So just when will the Fed raise rates?
The Federal Reserve's policy-making arm kept its options open Wednesday in deciding to leave short-term interest rates near zero for "an extended period."
Exactly when it ultimately will increase rates is a subject of much speculation in the investment community. It will be a powerful statement about the progress of the economic recovery and will affect everything from home loan rates to interest on bonds, to the immediate prospects for various sectors of the stock market.
Financial advisers and others attending the Morningstar investment conference were asked for their predictions Wednesday as to when and by how much the Fed might raise rates. Here's what five of them said:
• "With the housing market still soft, we're probably looking at a minimum of a year from now. I think they'll raise it by half a percentage point just to provide a needed shock to the system." — Eddie Ngo, certified financial planner with National Planning Corp., Redlands, Calif.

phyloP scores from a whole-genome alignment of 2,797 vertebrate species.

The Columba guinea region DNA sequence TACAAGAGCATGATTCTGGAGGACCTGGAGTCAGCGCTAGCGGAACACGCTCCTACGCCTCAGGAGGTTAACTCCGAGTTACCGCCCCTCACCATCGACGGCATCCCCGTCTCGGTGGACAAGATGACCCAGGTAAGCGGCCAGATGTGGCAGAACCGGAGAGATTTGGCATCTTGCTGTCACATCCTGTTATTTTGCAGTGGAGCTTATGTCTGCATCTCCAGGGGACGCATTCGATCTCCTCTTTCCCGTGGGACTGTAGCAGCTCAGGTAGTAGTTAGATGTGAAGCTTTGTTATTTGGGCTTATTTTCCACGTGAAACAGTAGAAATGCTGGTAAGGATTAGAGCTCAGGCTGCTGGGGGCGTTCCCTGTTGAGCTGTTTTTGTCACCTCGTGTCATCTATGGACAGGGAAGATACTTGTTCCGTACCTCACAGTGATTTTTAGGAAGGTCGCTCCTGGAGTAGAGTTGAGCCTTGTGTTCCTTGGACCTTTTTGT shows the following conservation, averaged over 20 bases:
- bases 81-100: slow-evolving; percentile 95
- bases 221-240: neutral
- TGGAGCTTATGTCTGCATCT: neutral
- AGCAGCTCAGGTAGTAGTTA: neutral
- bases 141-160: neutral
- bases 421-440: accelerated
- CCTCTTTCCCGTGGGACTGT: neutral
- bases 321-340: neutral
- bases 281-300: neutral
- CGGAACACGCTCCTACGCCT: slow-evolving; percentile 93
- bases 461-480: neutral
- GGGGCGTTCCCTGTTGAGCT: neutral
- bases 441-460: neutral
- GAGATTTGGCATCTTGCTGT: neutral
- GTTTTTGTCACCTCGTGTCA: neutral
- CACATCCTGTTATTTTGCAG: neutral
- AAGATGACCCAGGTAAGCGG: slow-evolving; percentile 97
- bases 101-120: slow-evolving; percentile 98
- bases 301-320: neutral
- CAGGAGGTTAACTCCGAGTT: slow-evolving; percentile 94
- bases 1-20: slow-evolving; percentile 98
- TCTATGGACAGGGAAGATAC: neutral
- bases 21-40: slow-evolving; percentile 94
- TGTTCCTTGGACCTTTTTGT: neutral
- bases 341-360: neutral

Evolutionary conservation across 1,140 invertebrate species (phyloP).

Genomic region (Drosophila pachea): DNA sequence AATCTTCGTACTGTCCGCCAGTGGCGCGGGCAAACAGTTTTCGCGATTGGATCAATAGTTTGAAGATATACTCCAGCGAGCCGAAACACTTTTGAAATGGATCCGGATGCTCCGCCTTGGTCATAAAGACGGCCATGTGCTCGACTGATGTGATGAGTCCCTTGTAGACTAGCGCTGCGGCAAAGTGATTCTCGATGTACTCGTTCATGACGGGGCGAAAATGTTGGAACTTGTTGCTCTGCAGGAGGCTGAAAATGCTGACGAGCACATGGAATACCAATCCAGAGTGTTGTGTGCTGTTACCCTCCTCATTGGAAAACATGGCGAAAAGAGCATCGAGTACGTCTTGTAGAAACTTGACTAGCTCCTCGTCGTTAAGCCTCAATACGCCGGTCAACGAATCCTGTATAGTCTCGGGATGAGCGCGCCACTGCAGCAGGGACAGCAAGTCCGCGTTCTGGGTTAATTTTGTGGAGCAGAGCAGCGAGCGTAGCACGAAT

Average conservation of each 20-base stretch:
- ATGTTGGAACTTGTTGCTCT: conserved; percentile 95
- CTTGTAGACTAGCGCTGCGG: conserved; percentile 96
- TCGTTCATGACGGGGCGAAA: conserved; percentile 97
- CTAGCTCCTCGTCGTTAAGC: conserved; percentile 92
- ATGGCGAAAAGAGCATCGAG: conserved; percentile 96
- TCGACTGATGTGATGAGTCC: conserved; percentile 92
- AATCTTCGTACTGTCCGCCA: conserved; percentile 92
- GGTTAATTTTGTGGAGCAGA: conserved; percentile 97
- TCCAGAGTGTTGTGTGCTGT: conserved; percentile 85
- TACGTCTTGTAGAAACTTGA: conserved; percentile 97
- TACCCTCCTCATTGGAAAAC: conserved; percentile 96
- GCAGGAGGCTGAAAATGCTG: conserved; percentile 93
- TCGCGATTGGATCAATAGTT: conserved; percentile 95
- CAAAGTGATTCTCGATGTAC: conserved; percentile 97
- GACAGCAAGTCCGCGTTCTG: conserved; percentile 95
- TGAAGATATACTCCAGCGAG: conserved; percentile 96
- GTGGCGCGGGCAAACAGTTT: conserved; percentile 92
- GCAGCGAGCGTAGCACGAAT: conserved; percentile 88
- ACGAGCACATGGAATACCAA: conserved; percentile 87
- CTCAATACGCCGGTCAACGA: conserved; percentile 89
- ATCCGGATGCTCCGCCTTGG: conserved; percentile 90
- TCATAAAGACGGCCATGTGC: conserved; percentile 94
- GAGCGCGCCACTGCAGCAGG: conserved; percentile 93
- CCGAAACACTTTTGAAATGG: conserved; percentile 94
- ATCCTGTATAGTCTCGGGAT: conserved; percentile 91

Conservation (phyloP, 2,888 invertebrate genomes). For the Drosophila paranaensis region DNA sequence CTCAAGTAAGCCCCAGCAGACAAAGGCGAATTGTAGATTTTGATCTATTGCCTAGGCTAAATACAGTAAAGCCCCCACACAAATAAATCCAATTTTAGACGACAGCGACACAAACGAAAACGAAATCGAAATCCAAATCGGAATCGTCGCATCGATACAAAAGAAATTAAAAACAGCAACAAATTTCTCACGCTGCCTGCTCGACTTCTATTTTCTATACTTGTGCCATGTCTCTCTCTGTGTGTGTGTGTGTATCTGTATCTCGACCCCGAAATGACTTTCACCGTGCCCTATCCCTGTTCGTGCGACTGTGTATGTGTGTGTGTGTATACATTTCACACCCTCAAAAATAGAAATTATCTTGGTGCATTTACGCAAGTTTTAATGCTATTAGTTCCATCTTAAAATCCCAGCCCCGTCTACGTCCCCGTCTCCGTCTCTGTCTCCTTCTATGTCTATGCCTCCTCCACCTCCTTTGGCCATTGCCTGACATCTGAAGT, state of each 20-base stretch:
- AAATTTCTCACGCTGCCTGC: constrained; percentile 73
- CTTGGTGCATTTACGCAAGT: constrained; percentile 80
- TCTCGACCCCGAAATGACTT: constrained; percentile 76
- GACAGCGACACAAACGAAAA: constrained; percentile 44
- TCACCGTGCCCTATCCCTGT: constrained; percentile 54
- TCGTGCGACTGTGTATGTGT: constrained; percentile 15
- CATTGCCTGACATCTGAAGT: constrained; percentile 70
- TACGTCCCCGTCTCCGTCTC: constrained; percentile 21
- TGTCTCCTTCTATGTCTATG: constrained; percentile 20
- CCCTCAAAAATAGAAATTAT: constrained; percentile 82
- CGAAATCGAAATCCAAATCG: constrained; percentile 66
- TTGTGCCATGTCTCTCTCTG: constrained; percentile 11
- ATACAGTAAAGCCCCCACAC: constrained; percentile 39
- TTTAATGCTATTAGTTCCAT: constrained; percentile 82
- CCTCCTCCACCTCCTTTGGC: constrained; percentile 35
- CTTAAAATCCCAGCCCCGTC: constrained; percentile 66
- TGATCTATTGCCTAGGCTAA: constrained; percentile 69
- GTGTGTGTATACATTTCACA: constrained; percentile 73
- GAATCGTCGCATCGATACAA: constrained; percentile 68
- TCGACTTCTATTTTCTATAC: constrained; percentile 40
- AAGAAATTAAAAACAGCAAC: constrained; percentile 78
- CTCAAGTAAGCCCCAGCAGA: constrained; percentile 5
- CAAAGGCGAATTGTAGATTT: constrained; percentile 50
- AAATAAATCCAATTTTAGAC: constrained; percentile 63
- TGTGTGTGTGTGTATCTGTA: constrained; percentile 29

• "Next spring, by 25 basis points. They need better employment numbers and a lot of other things in order to see that they've won the battle against deflation." — Hobie Murnane, wealth management adviser, Northwestern Mutual Financial Network, Northbrook, Ill.
• "Early in the fourth quarter, by a quarter to a half percent. If there's a double-dip recession, it will take longer." — Maureen O'Hern, president of Encore Financial Group, Appleton, Wis.
• "In the fourth quarter, by a quarter-point. They almost have to. There's so much fear of inflation down the road, I think they have to step in by then." — Andrew Schartz, fund analyst, Sioux Falls, S.D.
• "The middle of next year, by a quarter or half point. Look at the housing numbers — they're pretty weak. And it's not clear what impact the European debt crisis is going to have. It could be a long slog." — Joseph T. Conklin, certified financial planner, New Hope, Pa.
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